Parkinson's Disease Biomarker Program
Longitudinal, Single-center Prospective Study to Assess Progression of Clinical Features and Biologic Markers of Parkinson's Disease Subjects of Varying Levels of Disease Severity
The primary objective of this study is to obtain detailed clinical information and biologic
specimens from subjects with PD toward the ultimate end of identifying a biomarker of PD.
Because of the inherent difficulties of using clinical outcome measures to assess disease
modification, the identification of biomarkers of PD is of paramount importance. The ideal
PD biomarker would be one that is easily assayed in a convenient biological sample, varies
proportionally with disease severity, is abnormal during the pre-symptomatic phase of the
illness, and is unaffected by drugs or other interventions used to treat PD. The existence
of a sensitive biomarker with these properties would enable much more effective disease
modifying research that would likely be able to take advantage of smaller and potentially
Subjects will be asked to attend study visits every 6 months for up to 5 years of follow up.
Each visit will consist of patient outcomes questionnaires, neurological exams, computerized
assessments of gait and balance, a video recorded motor exam, and biological specimen
collection for biomarker discovery.
- A diagnosis of idiopathic PD meeting UK PD Society Brain Bank Criteria (Step 1, Step
2, and 2 items present from step 3).1
- Male or female age 30 years or older at time of PD diagnosis, Hoehn & Yahr (H&Y)
- Confirmation from I-123 Ioflupane SPECT (DatScan®) of dopamine transporter deficit
for de-novo, untreated patients.
- Clinical evidence of response to dopaminergic medication (MAO-B inhibitors, dopamine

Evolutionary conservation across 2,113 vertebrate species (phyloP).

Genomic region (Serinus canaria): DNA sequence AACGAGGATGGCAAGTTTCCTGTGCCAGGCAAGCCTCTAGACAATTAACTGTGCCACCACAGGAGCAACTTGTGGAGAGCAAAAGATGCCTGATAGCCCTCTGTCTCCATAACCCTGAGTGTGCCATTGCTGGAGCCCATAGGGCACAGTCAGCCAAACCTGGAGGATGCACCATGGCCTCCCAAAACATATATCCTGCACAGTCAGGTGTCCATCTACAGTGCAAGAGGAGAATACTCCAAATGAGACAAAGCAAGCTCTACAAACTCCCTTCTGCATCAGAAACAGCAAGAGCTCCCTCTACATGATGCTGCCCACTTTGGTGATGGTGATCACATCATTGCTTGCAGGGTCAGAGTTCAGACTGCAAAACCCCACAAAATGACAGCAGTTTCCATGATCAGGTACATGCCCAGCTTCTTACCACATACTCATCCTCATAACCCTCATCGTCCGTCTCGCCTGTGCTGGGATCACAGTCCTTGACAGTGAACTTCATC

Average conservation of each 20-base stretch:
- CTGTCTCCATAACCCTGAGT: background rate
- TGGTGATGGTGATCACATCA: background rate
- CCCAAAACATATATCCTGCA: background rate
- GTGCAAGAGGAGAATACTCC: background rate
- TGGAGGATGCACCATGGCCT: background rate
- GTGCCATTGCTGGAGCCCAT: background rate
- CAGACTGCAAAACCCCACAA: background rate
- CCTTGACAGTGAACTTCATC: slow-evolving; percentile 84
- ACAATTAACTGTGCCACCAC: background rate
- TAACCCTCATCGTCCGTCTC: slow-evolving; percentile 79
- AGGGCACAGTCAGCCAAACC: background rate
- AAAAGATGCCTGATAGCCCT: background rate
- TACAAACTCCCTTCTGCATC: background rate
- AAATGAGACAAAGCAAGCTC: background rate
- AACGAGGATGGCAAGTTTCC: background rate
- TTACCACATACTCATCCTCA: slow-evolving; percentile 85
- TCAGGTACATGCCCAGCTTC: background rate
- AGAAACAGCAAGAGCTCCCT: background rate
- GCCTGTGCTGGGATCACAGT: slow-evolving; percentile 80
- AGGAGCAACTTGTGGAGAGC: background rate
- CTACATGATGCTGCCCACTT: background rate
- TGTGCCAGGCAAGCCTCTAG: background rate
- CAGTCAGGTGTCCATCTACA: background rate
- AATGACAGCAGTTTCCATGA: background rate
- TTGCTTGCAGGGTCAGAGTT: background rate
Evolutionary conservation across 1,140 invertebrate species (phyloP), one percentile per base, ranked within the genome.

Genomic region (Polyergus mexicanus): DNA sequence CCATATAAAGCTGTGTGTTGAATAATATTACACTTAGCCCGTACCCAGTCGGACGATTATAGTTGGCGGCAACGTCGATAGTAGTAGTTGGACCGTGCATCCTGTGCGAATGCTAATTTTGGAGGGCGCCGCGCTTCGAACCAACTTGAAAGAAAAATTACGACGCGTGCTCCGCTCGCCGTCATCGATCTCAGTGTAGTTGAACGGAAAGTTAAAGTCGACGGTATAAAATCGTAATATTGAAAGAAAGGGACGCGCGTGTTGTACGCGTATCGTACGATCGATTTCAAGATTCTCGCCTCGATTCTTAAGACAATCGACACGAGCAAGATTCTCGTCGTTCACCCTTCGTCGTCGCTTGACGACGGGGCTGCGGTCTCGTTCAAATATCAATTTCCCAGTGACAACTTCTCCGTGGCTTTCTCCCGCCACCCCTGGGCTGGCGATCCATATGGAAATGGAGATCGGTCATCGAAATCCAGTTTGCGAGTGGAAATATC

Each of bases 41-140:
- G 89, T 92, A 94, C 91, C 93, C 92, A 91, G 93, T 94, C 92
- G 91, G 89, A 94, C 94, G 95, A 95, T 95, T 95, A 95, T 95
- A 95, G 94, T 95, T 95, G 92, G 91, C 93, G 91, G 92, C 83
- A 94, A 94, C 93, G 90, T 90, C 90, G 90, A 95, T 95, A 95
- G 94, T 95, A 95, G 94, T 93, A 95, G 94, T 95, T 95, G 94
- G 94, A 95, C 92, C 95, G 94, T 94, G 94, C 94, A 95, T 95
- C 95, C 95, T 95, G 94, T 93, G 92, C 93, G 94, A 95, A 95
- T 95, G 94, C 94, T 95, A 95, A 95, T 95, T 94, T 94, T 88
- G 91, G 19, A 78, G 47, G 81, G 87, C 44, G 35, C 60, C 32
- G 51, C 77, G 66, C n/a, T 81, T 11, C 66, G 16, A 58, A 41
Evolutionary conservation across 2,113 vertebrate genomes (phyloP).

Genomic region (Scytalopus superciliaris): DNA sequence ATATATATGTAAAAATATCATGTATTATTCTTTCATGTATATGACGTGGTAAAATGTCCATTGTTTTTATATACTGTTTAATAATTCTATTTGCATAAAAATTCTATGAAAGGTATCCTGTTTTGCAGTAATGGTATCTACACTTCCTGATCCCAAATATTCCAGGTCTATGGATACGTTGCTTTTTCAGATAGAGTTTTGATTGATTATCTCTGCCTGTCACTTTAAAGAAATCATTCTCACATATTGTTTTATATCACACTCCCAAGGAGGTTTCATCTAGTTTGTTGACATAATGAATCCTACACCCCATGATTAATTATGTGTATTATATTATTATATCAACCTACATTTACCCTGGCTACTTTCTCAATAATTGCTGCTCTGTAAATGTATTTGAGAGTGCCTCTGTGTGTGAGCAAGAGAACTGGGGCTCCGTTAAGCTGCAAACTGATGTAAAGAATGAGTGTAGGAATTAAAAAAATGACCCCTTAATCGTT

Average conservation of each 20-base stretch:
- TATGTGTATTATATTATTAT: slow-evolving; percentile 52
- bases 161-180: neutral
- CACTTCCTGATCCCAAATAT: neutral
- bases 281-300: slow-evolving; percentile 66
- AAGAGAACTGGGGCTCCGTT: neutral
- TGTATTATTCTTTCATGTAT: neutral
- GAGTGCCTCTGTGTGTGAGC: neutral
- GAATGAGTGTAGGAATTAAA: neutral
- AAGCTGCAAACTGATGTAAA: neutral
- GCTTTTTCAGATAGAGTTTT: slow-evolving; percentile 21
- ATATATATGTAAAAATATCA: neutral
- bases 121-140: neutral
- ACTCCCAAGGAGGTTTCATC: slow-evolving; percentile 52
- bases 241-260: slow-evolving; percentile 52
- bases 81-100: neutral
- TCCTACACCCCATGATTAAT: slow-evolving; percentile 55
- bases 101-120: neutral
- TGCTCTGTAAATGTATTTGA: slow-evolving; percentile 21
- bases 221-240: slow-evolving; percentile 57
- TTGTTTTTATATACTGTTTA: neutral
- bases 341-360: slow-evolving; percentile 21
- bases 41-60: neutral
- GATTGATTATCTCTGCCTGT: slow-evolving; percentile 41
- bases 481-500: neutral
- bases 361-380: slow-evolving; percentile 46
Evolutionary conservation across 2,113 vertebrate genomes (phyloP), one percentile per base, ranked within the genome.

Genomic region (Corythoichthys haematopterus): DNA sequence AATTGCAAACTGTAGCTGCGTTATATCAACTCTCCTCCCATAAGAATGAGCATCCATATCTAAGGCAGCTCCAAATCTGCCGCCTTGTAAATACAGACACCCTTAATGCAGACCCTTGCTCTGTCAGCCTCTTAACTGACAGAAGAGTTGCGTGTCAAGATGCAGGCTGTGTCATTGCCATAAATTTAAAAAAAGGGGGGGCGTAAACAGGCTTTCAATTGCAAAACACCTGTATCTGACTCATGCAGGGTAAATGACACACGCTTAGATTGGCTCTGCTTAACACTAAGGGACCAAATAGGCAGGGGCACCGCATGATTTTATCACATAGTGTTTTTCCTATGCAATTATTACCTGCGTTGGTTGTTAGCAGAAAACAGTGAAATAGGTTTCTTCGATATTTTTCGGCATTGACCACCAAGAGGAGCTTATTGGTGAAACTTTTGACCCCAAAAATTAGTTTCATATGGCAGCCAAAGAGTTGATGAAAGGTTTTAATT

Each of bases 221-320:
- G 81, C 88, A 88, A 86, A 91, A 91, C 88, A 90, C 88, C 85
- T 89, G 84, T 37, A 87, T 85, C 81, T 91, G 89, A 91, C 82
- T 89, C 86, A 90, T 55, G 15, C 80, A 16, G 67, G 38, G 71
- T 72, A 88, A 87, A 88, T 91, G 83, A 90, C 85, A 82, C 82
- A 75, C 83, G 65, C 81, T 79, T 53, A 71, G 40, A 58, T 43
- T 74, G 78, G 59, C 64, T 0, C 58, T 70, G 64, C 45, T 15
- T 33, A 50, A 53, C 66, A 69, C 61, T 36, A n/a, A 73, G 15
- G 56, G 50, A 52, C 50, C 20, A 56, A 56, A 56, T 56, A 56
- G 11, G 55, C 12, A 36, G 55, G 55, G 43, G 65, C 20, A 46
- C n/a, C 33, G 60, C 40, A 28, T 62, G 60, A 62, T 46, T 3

agonists, levodopa, or combinations) in patients on treatment for PD.
- Ability to provide written informed consent in accordance with Good Clinical Practice
(GCP), International Conference on Harmonization (ICH), and local regulations.
- Able to make visits to UT Southwestern every 6 months for up to 5 years without undue
- Idiopathic PD, H&Y stage 5, as these will be unable to participate in gait
- Confirmed or suspected atypical parkinsonian syndromes due to drugs, metabolic
disorders, encephalitis, or degenerative diseases.
- Presence of definite dementia (MoCA < 17)2.
- For de-novo subjects: received any of the following drugs that might interfere with
dopamine transporter SPECT imaging: neuroleptics, metoclopramide, alpha methyldopa,
methylphenidate, reserpine, or amphetamine derivative, within 6 months of screening.
- For the prospective CSF cohort: current treatment with anticoagulants (e.g.,
coumadin, heparin) that might preclude safe completion of the lumbar puncture.
- For the prospective CSF cohort: any condition that precludes the safe performance of
routine lumbar puncture, such as prohibitive lumbar spinal disease, bleeding
diathesis, or known clinically significant coagulopathy or thrombocytopenia.
- Any other medical or psychiatric condition or lab abnormality, which in the opinion
of the investigator might preclude participation.